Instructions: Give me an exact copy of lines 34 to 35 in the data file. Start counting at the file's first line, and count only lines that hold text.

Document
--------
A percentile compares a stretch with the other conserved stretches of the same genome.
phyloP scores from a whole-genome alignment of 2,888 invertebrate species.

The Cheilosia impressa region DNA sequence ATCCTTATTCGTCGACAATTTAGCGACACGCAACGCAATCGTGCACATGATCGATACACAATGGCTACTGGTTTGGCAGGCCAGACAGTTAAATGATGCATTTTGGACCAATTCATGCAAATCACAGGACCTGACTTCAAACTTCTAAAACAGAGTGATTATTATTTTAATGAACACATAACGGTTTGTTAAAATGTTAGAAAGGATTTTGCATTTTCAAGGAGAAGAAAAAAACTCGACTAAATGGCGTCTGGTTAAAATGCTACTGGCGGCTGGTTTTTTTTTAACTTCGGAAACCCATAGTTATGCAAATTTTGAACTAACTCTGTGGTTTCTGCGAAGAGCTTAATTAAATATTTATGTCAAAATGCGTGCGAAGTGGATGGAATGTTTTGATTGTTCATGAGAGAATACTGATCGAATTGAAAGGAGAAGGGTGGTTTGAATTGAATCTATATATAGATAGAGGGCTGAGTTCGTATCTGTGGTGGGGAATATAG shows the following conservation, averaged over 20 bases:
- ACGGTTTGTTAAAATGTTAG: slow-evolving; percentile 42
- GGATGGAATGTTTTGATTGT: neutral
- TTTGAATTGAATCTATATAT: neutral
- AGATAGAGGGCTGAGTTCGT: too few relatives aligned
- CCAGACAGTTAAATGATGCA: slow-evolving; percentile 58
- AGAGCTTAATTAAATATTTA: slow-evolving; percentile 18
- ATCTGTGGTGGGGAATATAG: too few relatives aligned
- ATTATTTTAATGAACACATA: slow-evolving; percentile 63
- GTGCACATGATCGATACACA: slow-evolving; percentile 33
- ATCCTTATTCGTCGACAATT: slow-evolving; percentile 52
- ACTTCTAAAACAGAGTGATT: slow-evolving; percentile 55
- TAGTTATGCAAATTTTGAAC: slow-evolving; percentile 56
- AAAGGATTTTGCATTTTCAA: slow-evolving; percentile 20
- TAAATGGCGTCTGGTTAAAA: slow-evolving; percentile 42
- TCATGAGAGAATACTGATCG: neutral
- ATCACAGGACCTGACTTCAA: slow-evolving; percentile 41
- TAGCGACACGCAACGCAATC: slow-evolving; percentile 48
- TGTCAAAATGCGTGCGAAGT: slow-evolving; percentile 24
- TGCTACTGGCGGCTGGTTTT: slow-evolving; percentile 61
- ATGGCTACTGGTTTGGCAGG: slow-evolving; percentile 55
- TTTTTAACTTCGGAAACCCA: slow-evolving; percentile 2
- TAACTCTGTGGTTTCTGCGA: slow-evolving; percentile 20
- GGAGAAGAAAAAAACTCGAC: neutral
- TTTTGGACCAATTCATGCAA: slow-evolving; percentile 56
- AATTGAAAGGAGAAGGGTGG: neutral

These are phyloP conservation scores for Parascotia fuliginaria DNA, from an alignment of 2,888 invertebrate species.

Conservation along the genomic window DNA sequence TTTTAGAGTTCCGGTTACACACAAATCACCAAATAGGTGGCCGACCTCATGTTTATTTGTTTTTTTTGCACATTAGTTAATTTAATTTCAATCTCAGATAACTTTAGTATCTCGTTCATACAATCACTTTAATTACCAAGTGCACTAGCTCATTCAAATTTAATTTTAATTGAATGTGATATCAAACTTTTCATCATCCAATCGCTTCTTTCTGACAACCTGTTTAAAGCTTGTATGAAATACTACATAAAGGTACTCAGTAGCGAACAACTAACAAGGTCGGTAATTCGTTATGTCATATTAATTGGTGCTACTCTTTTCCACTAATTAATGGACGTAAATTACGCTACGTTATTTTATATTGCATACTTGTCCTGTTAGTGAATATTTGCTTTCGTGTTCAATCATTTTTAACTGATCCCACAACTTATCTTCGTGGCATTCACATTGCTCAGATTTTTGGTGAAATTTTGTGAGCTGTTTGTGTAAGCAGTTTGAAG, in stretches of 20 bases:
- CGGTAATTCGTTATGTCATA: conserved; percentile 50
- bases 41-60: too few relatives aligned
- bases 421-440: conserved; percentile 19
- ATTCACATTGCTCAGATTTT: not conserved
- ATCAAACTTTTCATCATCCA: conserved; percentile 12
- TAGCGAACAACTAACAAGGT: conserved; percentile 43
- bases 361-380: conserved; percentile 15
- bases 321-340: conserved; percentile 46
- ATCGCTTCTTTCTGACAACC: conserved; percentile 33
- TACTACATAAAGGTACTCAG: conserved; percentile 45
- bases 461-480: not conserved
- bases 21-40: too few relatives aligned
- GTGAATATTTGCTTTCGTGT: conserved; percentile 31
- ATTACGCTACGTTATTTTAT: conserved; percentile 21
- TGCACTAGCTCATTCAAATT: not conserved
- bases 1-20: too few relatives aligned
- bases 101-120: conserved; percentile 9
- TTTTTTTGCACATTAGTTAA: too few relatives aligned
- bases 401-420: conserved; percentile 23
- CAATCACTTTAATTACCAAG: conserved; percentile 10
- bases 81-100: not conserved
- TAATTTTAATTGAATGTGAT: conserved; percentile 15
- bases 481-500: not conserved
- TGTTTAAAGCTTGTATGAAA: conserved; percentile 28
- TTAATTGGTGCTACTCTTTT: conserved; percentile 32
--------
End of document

- ATTCACATTGCTCAGATTTT: not conserved
- ATCAAACTTTTCATCATCCA: conserved; percentile 12